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Executives

Erin Lampert

John H. Hammergren - Chairman, Chief Executive Officer and President

Jeffrey C. Campbell - Chief Financial Officer and Executive Vice President

Analysts

Glen J. Santangelo - Crédit Suisse AG, Research Division

Lawrence C. Marsh - Barclays Capital, Research Division

Lisa C. Gill - JP Morgan Chase & Co, Research Division

Robert M. Willoughby - BofA Merrill Lynch, Research Division

Thomas Gallucci - Lazard Capital Markets LLC, Research Division

Robert P. Jones - Goldman Sachs Group Inc., Research Division

Ricky Goldwasser - Morgan Stanley, Research Division

Eric W. Coldwell - Robert W. Baird & Co. Incorporated, Research Division

George Hill - Citigroup Inc, Research Division

Steven Valiquette - UBS Investment Bank, Research Division

McKesson (MCK) Q1 2013 Earnings Call July 26, 2012 5:00 PM ET

Operator

Good afternoon, and welcome to McKesson Corporation Quarterly Earnings Call. [Operator Instructions] Today's call is being recorded. If you have any objections, you may disconnect at this time. I would now like to introduce Ms. Erin Lampert, please go ahead.

Erin Lampert

Thank you, Anthony. Good afternoon, and welcome to the McKesson's Fiscal 2013 First Quarter Earnings Call. With me today are John Hammergren, McKesson's Chairman and CEO; and Jeff Campbell, our CFO. John will first provide a business update and will then introduce Jeff, who will review the financial results for the quarter. After Jeff's comments, we will open the call for your questions. We plan to end the call promptly after 1 hour at 6:00 p.m. Eastern Time. Before we begin, I remind listeners that during the course of this call, we will make forward-looking statements within the meaning of Federal securities law. These forward-looking statements involve risks and uncertainties regarding the operations and future results of McKesson. In addition to the company's periodic, current and annual reports filed with the Securities and Exchange Commission, please refer to the text of our press release for a discussion of the risks associated with such forward-looking statements.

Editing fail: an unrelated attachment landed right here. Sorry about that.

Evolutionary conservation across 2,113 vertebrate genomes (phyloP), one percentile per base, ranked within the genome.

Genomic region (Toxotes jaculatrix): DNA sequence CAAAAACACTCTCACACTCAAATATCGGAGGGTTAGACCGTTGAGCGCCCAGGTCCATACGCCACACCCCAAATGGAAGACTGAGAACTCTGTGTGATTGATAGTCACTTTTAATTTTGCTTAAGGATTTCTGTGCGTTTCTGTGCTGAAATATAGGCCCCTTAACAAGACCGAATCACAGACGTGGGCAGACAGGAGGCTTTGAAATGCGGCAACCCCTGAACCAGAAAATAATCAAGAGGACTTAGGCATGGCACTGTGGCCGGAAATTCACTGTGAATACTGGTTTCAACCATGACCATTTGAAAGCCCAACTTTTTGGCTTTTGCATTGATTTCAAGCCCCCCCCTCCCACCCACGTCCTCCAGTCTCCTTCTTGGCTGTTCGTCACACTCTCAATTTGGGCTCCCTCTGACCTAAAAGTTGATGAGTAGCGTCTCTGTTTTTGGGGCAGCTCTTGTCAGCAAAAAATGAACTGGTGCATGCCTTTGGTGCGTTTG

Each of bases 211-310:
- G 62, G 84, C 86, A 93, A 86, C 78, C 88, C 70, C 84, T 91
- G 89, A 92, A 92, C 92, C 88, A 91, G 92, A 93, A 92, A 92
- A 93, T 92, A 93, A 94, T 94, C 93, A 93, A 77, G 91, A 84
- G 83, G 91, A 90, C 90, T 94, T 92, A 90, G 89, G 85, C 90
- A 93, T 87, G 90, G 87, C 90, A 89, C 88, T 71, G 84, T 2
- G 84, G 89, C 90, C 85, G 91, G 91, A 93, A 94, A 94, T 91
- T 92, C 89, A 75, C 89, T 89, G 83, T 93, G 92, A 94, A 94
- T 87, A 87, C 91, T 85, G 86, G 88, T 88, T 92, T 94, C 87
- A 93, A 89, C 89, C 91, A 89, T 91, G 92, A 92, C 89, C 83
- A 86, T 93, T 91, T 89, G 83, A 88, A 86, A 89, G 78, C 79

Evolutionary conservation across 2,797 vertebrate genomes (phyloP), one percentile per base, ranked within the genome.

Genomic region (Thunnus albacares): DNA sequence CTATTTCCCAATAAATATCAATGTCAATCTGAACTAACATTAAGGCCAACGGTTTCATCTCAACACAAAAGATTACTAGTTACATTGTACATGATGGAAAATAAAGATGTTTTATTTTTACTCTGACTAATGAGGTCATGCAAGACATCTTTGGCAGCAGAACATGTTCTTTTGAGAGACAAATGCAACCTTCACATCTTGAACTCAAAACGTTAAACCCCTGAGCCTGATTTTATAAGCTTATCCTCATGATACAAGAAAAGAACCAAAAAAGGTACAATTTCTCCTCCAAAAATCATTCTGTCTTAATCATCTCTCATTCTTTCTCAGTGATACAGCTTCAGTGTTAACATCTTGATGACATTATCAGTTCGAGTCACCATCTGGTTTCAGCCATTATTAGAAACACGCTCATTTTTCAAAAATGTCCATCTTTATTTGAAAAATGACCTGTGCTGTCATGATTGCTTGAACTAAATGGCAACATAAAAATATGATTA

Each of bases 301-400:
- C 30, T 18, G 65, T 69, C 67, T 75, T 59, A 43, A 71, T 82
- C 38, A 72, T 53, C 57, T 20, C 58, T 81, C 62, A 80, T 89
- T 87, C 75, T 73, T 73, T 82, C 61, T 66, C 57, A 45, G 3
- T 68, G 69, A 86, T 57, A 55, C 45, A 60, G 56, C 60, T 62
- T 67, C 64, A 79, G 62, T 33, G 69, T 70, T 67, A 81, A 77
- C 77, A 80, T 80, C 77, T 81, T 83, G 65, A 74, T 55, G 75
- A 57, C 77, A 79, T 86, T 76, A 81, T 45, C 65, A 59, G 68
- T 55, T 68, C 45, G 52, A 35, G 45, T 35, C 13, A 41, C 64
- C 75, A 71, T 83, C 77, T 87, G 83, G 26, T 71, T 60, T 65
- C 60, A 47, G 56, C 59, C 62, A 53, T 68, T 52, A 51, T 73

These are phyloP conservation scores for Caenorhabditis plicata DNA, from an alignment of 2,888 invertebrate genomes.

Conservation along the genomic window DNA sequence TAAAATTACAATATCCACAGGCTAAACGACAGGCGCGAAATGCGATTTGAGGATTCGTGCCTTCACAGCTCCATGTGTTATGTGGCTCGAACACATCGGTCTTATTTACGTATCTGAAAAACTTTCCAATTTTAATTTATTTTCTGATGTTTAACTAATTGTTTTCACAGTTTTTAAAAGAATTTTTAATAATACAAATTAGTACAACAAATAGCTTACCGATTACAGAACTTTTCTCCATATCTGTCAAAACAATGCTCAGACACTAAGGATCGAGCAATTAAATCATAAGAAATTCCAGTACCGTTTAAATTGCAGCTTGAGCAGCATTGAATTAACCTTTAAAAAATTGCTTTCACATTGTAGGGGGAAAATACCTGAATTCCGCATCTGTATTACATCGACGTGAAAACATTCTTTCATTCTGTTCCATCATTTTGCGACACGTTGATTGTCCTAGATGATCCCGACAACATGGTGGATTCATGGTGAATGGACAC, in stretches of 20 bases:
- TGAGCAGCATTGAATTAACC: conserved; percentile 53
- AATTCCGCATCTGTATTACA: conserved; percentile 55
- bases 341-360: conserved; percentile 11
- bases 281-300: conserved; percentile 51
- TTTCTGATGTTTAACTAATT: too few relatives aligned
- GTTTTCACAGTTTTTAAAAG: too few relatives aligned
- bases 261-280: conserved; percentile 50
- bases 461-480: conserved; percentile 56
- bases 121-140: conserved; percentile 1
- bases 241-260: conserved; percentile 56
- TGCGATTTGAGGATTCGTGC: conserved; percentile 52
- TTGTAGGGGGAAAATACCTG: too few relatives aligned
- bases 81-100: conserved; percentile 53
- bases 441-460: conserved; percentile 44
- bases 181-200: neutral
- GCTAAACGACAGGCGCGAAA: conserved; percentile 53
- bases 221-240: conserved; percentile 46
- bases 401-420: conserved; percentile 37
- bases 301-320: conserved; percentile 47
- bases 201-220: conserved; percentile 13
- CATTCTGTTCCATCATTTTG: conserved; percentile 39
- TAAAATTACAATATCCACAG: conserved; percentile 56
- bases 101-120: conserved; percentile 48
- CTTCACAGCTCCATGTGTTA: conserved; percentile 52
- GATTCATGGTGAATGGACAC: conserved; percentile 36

Finally, please note that on today's call, we will refer to certain non-GAAP financial measures, in which we exclude from our GAAP financial results, acquisition expenses and related adjustments, amortization of acquisition-related intangible assets and certain litigation reserve adjustments. We believe these non-GAAP measures will provide useful information for investors. Please refer to our press release announcing first quarter fiscal 2013 results available on our website for a reconciliation of the non-GAAP performance measures to the GAAP financial results. Thanks, and here is John Hammergren.

John H. Hammergren

Thank you, Erin. And thanks, everyone, for joining us on our call. Today, we reported a good start to fiscal 2013 with total company revenues of $30.8 billion and adjusted earnings per diluted share of $1.55. We continue to expect to achieve our adjusted earnings guidance of $7.05 to $7.35 for fiscal 2013. Turning for a moment to the broader industry environment. On June 28, the Supreme Court affirmed that the Affordable Care Act will proceed much as it was originally enacted by Congress. The act will drive many changes in health care in the coming years. But through all of this change, the issues of quality, access and cost will continue to remain at the center of all health care discussions. System-changing reform is taking place throughout health care as payers, providers, manufacturers, pharmacies prepare for the expansion in coverage under the Affordable Care Act.

As patient volumes increase, our customers will need to respond with increased efficiency. Our customers will need to continue to reduce cost and improve the quality of patient care through the use of information technology. They will be judged by adherence to evidence-based protocols and improved outcomes. And they will be experimenting with new approaches to reimbursement models, like patient-centered medical home and accountable care.

As a leader in health care services and information technology, McKesson has a great opportunity to help our customers meet these goals of reducing costs and promoting value across the health care system. Before I turn to the first quarter results for Distribution Solutions, I'll provide an update on our average wholesale price litigation.